Tip Sheets

Grass type had ‘little if anything’ to do with Super Bowl’s slips

Media Contact

Becka Bowyer

The playing conditions in Super Bowl LVII between the Kansas City Chiefs and Philadelphia Eagles raised some questions. Players on both teams slid and slipped all over the turf.

Frank S. Rossi

Associate Professor and Extension Turfgrass Specialist

Frank Rossi, associate professor at Cornell University, is an expert on turfgrass management. He says grass type had little to do with it.

Rossi says:

“In my judgement, grass type had little if anything to do with surface performance. Surface performance is rather affected by the environment – an indoor, low light, mostly enclosed stadium, with 72,000 fans – on grass that routinely moves outside then back inside. Specifically, this environment can allow humidity to increase at the field level and with minimal air movement can make the surface slick. If the athletes don’t plant their feet properly on the slick surface they slip.

“This is a critically important difference between natural and synthetic turf. Synthetic turf allows for maximum traction (based on shoe type) and therefore little, if any, slipping. Which means the energy the foot puts into the field with a cut/as they run, is transferred back into the lower extremities and that is why synthetic turf has a 24% increased chance of non-contact lower extremity injury.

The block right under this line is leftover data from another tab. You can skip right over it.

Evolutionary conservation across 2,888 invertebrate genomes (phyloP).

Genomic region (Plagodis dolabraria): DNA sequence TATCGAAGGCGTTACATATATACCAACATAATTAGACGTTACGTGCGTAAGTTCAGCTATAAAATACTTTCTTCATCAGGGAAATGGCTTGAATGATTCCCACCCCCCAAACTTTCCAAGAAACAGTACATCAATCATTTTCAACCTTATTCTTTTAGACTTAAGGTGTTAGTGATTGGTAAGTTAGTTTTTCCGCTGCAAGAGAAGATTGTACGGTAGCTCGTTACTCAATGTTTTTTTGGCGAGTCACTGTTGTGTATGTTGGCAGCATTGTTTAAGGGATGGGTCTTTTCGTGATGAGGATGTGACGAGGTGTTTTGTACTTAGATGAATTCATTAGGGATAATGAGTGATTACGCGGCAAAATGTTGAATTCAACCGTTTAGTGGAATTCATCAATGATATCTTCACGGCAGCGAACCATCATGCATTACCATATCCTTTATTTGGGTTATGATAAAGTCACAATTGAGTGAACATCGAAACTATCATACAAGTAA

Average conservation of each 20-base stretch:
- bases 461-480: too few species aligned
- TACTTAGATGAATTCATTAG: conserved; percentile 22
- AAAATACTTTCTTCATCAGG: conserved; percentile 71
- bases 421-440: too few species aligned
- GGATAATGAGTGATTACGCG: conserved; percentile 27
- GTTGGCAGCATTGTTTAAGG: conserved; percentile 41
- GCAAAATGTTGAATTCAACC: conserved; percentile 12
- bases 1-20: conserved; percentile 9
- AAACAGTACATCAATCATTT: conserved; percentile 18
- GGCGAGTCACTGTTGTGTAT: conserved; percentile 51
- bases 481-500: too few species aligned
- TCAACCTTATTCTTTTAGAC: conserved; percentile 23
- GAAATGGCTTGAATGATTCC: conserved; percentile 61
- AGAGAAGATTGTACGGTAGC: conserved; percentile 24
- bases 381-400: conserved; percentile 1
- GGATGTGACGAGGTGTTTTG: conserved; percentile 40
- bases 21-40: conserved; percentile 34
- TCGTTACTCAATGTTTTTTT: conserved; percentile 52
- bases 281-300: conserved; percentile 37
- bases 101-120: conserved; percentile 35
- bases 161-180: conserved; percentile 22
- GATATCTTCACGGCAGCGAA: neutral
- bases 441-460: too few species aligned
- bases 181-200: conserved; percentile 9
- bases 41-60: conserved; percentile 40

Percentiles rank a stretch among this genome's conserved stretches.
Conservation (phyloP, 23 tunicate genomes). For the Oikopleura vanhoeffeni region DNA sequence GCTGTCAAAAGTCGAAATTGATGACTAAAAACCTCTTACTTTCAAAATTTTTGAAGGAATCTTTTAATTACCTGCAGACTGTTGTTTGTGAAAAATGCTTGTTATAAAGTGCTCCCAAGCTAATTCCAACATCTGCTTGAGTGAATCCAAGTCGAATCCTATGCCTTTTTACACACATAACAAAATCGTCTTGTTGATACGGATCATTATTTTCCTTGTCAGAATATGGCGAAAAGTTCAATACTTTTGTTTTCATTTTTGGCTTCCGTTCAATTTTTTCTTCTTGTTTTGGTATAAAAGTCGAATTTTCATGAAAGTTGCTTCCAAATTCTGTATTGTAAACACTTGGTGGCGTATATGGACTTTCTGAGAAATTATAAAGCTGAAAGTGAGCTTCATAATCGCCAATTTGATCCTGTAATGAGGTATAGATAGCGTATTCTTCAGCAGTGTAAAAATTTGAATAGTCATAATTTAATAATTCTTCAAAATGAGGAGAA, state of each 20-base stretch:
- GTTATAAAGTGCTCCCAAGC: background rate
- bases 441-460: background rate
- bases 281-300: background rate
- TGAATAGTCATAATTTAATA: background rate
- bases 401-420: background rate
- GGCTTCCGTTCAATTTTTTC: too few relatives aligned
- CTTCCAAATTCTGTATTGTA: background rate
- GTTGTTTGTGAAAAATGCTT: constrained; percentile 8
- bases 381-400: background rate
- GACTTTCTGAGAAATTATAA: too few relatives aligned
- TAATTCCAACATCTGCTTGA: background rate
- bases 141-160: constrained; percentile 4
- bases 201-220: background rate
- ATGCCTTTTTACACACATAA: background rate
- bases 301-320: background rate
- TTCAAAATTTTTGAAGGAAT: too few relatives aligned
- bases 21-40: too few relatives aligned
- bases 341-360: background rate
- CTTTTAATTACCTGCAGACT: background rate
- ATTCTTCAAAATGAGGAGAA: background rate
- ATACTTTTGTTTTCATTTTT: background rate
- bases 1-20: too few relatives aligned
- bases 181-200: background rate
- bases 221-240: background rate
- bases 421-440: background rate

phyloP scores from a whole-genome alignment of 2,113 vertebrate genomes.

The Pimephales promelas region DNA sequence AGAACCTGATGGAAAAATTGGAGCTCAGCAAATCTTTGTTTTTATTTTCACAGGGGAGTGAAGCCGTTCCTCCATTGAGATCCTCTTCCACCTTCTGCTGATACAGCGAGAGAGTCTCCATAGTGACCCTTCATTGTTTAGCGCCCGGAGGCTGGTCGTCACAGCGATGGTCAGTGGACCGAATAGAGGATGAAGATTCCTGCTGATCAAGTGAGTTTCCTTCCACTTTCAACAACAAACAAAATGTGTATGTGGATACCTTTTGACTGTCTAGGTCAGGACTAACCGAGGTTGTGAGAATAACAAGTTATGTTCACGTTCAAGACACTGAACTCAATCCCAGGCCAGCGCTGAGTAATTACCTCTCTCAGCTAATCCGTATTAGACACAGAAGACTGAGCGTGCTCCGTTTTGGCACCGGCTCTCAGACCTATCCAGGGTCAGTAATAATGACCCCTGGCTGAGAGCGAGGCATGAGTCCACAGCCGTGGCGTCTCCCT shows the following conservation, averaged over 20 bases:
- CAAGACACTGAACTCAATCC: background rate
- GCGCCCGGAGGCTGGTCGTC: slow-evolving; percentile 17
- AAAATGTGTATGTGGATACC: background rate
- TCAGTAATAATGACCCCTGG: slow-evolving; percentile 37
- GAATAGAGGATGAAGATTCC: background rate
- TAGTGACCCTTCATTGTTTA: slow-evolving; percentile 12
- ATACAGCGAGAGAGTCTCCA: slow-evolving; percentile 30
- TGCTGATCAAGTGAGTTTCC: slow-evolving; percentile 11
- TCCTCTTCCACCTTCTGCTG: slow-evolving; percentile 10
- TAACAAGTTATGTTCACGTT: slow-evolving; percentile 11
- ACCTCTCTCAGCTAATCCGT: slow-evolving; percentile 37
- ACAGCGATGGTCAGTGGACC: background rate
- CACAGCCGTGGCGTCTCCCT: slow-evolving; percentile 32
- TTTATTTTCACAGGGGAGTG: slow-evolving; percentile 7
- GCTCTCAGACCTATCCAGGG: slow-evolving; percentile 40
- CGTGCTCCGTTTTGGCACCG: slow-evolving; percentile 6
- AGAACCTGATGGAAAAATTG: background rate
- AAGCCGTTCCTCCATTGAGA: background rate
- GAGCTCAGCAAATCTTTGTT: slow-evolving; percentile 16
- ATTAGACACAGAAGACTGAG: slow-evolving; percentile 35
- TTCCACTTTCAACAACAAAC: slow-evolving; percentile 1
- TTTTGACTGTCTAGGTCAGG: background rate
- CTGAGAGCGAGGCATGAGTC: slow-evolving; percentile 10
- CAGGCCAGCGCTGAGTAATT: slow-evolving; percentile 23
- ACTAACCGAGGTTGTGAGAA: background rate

“The fields are tested by the NFL for traction with a device that simulates an athlete putting their cleat properly into the turf and measures shear strength. I’m sure when a cleat got planted directly in the turf, the Tahoma 31 (overseeded with ryegrass), they didn’t slip. While both teams play on natural grass at home (KC and Philly) they play outside where sun and wind can influence the surface. They also play on a lot of synthetic turf where planting their foot the way they did last night did not result in the same outcome-they slipped.

“Interestingly, there were no lower extremity injuries and offenses were very productive, as were special teams. There is data from Australian rules football that has shown players are more likely to prefer to play on surfaces that allow them to perform at a high level (faster, better cuts) and they are also more likely to suffer non-contact injuries on the surfaces they prefer.”

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